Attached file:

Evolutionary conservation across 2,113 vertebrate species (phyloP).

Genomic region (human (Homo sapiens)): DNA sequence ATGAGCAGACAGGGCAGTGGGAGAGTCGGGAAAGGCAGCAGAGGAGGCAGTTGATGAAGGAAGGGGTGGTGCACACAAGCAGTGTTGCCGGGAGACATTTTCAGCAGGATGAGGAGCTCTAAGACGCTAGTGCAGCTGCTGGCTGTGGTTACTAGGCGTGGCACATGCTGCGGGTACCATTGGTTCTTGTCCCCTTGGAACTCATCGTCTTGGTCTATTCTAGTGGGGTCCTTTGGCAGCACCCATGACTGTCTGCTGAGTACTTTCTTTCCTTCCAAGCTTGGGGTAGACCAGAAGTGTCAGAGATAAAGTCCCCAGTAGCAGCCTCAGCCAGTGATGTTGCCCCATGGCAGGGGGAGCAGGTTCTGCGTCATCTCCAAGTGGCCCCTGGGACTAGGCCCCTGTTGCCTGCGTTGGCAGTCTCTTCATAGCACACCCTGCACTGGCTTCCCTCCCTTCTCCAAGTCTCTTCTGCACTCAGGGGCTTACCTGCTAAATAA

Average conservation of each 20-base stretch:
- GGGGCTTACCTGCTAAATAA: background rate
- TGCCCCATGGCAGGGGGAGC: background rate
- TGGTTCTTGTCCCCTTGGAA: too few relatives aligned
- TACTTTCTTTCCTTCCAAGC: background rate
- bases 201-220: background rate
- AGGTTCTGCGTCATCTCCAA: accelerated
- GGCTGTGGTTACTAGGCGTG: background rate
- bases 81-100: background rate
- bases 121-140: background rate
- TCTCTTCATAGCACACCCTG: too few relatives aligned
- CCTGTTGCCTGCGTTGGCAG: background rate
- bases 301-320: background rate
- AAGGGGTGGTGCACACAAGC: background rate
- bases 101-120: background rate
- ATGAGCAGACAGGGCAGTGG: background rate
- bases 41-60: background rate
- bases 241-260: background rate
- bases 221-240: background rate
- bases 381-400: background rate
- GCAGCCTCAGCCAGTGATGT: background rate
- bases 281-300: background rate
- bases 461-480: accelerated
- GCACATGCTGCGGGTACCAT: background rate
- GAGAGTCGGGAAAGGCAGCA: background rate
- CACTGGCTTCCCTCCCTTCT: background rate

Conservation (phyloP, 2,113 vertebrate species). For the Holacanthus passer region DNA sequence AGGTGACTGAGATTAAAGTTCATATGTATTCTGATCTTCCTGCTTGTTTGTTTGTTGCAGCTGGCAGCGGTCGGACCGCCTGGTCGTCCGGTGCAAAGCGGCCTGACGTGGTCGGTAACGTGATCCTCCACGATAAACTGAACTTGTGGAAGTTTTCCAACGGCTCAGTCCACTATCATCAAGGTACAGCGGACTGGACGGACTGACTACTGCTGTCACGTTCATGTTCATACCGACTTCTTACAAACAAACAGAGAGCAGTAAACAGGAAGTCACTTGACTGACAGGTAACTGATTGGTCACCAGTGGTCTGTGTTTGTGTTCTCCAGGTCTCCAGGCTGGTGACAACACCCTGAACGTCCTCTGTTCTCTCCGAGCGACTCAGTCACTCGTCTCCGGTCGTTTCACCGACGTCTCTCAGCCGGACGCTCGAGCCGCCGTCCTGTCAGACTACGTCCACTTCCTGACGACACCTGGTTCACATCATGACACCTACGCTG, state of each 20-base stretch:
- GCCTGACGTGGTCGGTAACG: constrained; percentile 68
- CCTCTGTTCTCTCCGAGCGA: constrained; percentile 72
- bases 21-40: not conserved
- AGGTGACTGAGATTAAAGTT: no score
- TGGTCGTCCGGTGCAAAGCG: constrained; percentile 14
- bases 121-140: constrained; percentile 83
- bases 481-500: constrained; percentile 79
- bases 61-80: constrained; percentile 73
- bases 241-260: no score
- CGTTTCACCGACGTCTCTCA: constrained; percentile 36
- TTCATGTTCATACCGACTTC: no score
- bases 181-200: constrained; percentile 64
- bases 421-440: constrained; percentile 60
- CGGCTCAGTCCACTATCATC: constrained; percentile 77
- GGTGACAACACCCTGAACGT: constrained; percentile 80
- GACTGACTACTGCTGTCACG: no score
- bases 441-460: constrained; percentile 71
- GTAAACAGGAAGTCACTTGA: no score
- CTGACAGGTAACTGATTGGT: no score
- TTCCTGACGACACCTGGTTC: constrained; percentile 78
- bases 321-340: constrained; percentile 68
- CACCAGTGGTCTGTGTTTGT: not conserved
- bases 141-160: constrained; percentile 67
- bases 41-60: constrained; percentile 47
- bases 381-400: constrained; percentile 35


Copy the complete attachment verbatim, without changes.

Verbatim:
Evolutionary conservation across 2,113 vertebrate species (phyloP).

Genomic region (human (Homo sapiens)): DNA sequence ATGAGCAGACAGGGCAGTGGGAGAGTCGGGAAAGGCAGCAGAGGAGGCAGTTGATGAAGGAAGGGGTGGTGCACACAAGCAGTGTTGCCGGGAGACATTTTCAGCAGGATGAGGAGCTCTAAGACGCTAGTGCAGCTGCTGGCTGTGGTTACTAGGCGTGGCACATGCTGCGGGTACCATTGGTTCTTGTCCCCTTGGAACTCATCGTCTTGGTCTATTCTAGTGGGGTCCTTTGGCAGCACCCATGACTGTCTGCTGAGTACTTTCTTTCCTTCCAAGCTTGGGGTAGACCAGAAGTGTCAGAGATAAAGTCCCCAGTAGCAGCCTCAGCCAGTGATGTTGCCCCATGGCAGGGGGAGCAGGTTCTGCGTCATCTCCAAGTGGCCCCTGGGACTAGGCCCCTGTTGCCTGCGTTGGCAGTCTCTTCATAGCACACCCTGCACTGGCTTCCCTCCCTTCTCCAAGTCTCTTCTGCACTCAGGGGCTTACCTGCTAAATAA

Average conservation of each 20-base stretch:
- GGGGCTTACCTGCTAAATAA: background rate
- TGCCCCATGGCAGGGGGAGC: background rate
- TGGTTCTTGTCCCCTTGGAA: too few relatives aligned
- TACTTTCTTTCCTTCCAAGC: background rate
- bases 201-220: background rate
- AGGTTCTGCGTCATCTCCAA: accelerated
- GGCTGTGGTTACTAGGCGTG: background rate
- bases 81-100: background rate
- bases 121-140: background rate
- TCTCTTCATAGCACACCCTG: too few relatives aligned
- CCTGTTGCCTGCGTTGGCAG: background rate
- bases 301-320: background rate
- AAGGGGTGGTGCACACAAGC: background rate
- bases 101-120: background rate
- ATGAGCAGACAGGGCAGTGG: background rate
- bases 41-60: background rate
- bases 241-260: background rate
- bases 221-240: background rate
- bases 381-400: background rate
- GCAGCCTCAGCCAGTGATGT: background rate
- bases 281-300: background rate
- bases 461-480: accelerated
- GCACATGCTGCGGGTACCAT: background rate
- GAGAGTCGGGAAAGGCAGCA: background rate
- CACTGGCTTCCCTCCCTTCT: background rate

Conservation (phyloP, 2,113 vertebrate species). For the Holacanthus passer region DNA sequence AGGTGACTGAGATTAAAGTTCATATGTATTCTGATCTTCCTGCTTGTTTGTTTGTTGCAGCTGGCAGCGGTCGGACCGCCTGGTCGTCCGGTGCAAAGCGGCCTGACGTGGTCGGTAACGTGATCCTCCACGATAAACTGAACTTGTGGAAGTTTTCCAACGGCTCAGTCCACTATCATCAAGGTACAGCGGACTGGACGGACTGACTACTGCTGTCACGTTCATGTTCATACCGACTTCTTACAAACAAACAGAGAGCAGTAAACAGGAAGTCACTTGACTGACAGGTAACTGATTGGTCACCAGTGGTCTGTGTTTGTGTTCTCCAGGTCTCCAGGCTGGTGACAACACCCTGAACGTCCTCTGTTCTCTCCGAGCGACTCAGTCACTCGTCTCCGGTCGTTTCACCGACGTCTCTCAGCCGGACGCTCGAGCCGCCGTCCTGTCAGACTACGTCCACTTCCTGACGACACCTGGTTCACATCATGACACCTACGCTG, state of each 20-base stretch:
- GCCTGACGTGGTCGGTAACG: constrained; percentile 68
- CCTCTGTTCTCTCCGAGCGA: constrained; percentile 72
- bases 21-40: not conserved
- AGGTGACTGAGATTAAAGTT: no score
- TGGTCGTCCGGTGCAAAGCG: constrained; percentile 14
- bases 121-140: constrained; percentile 83
- bases 481-500: constrained; percentile 79
- bases 61-80: constrained; percentile 73
- bases 241-260: no score
- CGTTTCACCGACGTCTCTCA: constrained; percentile 36
- TTCATGTTCATACCGACTTC: no score
- bases 181-200: constrained; percentile 64
- bases 421-440: constrained; percentile 60
- CGGCTCAGTCCACTATCATC: constrained; percentile 77
- GGTGACAACACCCTGAACGT: constrained; percentile 80
- GACTGACTACTGCTGTCACG: no score
- bases 441-460: constrained; percentile 71
- GTAAACAGGAAGTCACTTGA: no score
- CTGACAGGTAACTGATTGGT: no score
- TTCCTGACGACACCTGGTTC: constrained; percentile 78
- bases 321-340: constrained; percentile 68
- CACCAGTGGTCTGTGTTTGT: not conserved
- bases 141-160: constrained; percentile 67
- bases 41-60: constrained; percentile 47
- bases 381-400: constrained; percentile 35